Churches, Charities other Not-for-Profit Organisations and the Federal Budget
Set out below is a summary of key points from the Budget for Churches, Charities and other Not-for-Profit Organisations, some discussion and some resources that might be useful.
(6 June 2011 – we apologise that some links may be out of date)
The Budget handed down by the Federal Treasurer, Wayne Swan, tonight raised three issues of importance for Churches, Charities, other Not for Profits.
- The introduction of an Unrelated Business Income Tax. This tax is intended to apply only to profit-making businesses that do not contribute to the altruistic purposes of the charity. It is not intended that this tax apply to simple activities like cake stalls and raffles. It is also not intended to apply to business ventures that contribute to the charity, such as op-shops. Nor is it intended to apply ‘initially’ to existing commercial activities. ‘The 50,000 National Rental Affordability Scheme allocations will be unaffected by the tax changes.’ It is therefore very unclear to what the tax will apply or why it is to be enacted. The tax is contrary to the Henry Review recommendations. Henry recommended that the sector remain untaxed.
- An Australian Charities and Not for Profit Commission is to be established. It will begin operation on 1 July 2012. Its intention is to provide a one-stop shop for all not-for-profit organisations to report. It is intended to cut red tape. The Commission will be independent of the Australian Taxation Office.
- A statutory definition of charity is to be introduced applicable to all Commonwealth agencies. It will come into operation on 1 July 2013. It will be based on the 2001 Report of the Inquiry into the Definition of Charities and Related Organisations.
The US and UK experience suggests that Unrelated Business Income Taxes do not work. There are simply too many ways for churches, charities and other not-for-profit organisations to structure their affairs so as to avoid the tax. Ensuring only the intended organisations are taxed is likely to prove very difficult. This layer of complexity is likely to mean that organisations that conduct commercial activities may now need to take on-going legal and accounting advice. We are concerned, then, that this tax will bring little additional consolidated revenue but will add significantly to admin and running costs.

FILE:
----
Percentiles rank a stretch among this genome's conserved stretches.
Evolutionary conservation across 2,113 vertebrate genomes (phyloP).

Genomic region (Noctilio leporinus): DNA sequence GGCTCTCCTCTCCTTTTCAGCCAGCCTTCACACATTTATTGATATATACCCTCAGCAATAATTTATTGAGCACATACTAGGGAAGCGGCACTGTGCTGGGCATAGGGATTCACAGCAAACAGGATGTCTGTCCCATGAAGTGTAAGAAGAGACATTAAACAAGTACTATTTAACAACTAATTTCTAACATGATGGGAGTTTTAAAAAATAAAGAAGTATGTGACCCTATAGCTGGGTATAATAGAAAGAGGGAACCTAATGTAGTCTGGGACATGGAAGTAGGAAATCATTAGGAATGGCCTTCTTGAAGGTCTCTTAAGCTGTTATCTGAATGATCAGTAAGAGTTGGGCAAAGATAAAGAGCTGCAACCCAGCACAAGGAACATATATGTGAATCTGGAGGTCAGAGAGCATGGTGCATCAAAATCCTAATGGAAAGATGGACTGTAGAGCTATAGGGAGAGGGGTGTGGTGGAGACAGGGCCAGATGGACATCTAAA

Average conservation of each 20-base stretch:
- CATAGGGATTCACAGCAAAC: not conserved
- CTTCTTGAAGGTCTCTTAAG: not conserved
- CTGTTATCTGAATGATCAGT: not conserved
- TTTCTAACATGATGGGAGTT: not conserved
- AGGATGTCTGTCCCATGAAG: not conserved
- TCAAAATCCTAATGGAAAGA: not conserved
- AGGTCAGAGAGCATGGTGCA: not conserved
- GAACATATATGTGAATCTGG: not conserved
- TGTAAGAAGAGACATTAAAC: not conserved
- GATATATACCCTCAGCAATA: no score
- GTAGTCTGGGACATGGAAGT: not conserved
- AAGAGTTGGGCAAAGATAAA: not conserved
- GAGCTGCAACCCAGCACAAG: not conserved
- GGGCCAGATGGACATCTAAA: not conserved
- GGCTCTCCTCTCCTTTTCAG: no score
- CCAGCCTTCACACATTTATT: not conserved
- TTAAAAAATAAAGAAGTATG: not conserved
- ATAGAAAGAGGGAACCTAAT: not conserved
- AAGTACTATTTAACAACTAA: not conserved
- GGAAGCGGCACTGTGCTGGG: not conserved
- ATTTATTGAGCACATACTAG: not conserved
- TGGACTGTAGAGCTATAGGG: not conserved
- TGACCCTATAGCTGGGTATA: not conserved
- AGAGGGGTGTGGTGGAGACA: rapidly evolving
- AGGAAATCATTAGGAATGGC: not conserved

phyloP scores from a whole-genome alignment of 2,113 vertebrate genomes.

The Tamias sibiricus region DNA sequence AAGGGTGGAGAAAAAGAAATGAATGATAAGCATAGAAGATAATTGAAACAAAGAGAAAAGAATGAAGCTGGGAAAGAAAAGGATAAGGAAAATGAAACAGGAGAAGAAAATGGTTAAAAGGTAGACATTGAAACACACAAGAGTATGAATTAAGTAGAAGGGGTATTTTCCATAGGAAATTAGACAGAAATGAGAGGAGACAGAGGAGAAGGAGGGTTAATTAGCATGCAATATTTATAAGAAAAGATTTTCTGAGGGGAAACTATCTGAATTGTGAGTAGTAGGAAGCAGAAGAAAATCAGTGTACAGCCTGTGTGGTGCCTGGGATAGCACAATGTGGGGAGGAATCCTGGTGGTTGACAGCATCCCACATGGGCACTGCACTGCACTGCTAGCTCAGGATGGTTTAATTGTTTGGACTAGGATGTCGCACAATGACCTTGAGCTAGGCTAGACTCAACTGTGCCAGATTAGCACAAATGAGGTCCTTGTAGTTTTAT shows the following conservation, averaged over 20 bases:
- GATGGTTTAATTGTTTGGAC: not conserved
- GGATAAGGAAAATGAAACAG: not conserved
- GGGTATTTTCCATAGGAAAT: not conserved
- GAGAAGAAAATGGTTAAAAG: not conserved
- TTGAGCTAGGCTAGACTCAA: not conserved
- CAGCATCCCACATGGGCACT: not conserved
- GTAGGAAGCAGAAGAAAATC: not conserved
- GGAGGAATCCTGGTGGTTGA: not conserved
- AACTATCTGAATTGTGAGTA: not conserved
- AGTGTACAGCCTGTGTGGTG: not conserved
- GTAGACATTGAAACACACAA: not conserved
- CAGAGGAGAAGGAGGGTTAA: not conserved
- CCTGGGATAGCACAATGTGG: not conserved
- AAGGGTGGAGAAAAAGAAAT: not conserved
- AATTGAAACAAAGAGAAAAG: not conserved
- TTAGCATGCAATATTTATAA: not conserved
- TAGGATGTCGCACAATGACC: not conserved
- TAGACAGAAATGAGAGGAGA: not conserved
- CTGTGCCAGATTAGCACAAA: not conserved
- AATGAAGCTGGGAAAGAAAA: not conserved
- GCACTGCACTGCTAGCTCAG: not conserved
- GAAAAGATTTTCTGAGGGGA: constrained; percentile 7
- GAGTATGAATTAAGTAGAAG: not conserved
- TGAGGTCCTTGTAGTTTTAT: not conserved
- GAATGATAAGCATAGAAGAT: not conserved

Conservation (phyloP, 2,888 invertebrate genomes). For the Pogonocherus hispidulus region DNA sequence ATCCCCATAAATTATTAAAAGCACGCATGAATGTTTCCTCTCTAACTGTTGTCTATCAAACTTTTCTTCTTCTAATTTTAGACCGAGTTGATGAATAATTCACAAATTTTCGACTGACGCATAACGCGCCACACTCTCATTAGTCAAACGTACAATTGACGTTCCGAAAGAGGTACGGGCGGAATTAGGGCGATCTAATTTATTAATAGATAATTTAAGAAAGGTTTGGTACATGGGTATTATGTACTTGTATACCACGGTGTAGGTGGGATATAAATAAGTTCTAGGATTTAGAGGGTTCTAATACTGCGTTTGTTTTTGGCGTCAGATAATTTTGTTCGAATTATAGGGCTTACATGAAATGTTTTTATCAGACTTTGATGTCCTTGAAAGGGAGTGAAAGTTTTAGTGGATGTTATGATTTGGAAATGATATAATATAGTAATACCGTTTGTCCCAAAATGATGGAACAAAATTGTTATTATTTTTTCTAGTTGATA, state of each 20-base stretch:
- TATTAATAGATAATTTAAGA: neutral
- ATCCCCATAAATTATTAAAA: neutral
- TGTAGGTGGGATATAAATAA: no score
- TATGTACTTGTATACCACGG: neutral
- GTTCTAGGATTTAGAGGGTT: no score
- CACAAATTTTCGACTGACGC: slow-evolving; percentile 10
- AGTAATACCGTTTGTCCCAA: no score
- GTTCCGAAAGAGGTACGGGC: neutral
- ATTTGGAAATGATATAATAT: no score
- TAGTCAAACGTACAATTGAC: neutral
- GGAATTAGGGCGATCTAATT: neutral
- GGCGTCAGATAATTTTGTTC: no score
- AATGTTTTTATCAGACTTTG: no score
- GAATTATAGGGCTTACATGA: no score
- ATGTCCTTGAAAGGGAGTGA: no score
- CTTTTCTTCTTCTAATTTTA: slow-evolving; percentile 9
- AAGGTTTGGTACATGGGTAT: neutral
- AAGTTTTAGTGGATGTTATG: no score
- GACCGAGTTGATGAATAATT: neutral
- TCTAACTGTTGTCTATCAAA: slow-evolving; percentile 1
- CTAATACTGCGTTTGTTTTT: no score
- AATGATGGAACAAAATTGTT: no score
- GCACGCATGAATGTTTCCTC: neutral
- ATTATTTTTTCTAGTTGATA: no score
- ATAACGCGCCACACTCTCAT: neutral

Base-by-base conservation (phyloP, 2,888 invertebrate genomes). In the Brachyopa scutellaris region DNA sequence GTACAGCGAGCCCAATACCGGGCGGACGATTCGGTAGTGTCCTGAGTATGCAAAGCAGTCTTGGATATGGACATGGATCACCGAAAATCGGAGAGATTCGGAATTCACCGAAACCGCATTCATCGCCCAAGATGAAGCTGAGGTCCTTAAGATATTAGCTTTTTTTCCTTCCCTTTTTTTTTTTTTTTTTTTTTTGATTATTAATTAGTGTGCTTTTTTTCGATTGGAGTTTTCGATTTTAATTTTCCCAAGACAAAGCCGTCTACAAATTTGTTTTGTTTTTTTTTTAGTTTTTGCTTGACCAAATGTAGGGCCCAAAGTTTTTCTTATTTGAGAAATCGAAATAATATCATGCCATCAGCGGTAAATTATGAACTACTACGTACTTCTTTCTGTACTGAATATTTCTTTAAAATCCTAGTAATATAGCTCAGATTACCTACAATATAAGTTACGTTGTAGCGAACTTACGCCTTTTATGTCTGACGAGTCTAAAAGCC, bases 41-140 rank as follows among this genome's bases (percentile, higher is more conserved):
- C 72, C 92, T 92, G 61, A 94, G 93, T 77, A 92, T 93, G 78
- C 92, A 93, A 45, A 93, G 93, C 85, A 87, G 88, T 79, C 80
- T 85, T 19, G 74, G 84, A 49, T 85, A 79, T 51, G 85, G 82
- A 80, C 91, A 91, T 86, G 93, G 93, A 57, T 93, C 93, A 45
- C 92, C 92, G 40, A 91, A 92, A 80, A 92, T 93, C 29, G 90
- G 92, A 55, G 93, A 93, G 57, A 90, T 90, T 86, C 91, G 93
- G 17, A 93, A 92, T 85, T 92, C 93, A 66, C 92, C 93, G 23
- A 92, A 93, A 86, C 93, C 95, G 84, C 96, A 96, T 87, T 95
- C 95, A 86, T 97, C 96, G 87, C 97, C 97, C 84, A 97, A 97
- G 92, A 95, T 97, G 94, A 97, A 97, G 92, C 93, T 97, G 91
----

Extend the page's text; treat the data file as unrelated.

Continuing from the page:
If the Australian Charities and Not-for-Profit Commission is a true one-stop shop for reporting this is likely to be a constructive development. Shifting responsibility for charity supervision to a Commission with specialist knowledge of the not-for-profits and away from the Australian Taxation Office is also likely to be well received by the sector. Concerns about the creation of the Commission will arise if the Commission leads to more, or more complex, reporting for organisations – particularly those that presently have little or no reporting obligations. Much will also depend upon whether or not the Commission develops a culture that seeks to support and encourage voluntary participation and giving. We are cautiously optimistic about this initiative. Time will tell.
The definition of charities is problematic. The definition of not-for-profit organisations is not less problematic – just less explored. We consider the 2001 Charities Definition Inquiry recommendation to be a second best option. Ideally a comprehensive definition of the whole sector and subsectors of it will be adopted so that it is clear just what defines the sector and which organisations are entitled to what favours such as exemption and deductibility.
The relevant text is Budget Paper No.2. See the sections headed ‘Not‑for‑Profit sector reforms — better targeting of not‑for‑profit tax concessions’, and, ‘Not‑for‑profit sector reforms — introducing a statutory definition of “charity”’.
On the Unrelated Business Tax see Recommendation 42 of Henry Review. Bronwyn Dalton has provided a pithy recent summary of concerns about the Unrelated Business Tax in Australia. I gave a five minute radio interview exploring the issues.
For background to the Charities Commission see the Treasury Scoping Paper and my response summarised at page 3.
In relation to the Statutory Definition see the 2001 Charities Definition Inquiry recommendations No 16. In my 2009 PhD I propose a comprehensive definition of Charities and Not-for-Profit Organisations on pages 377 and 378.
Could my organisation be affected?
Subscribe to our email updates to help determine if your Australian charity or non-profit organisation may have income subject to income tax from 1 July 2011 from activities commenced after 7:30 PM on 10 May 2011.
Material that might be helpful to anyone writing a submission to the consultation are available here.
In addition a website of resources is developing at the Australian Centre for Philanthropy and Nonprofit Studies.
More information is available by contacting Matthew Turnour at Neumann & Turnour Lawyers during business hours on +61 7 3837 3600.
DISCLAIMER: This update contains general information only. It is not all inclusive and should not be considered legal advice. You should always obtain legal advice for your specific circumstances before relying on general information.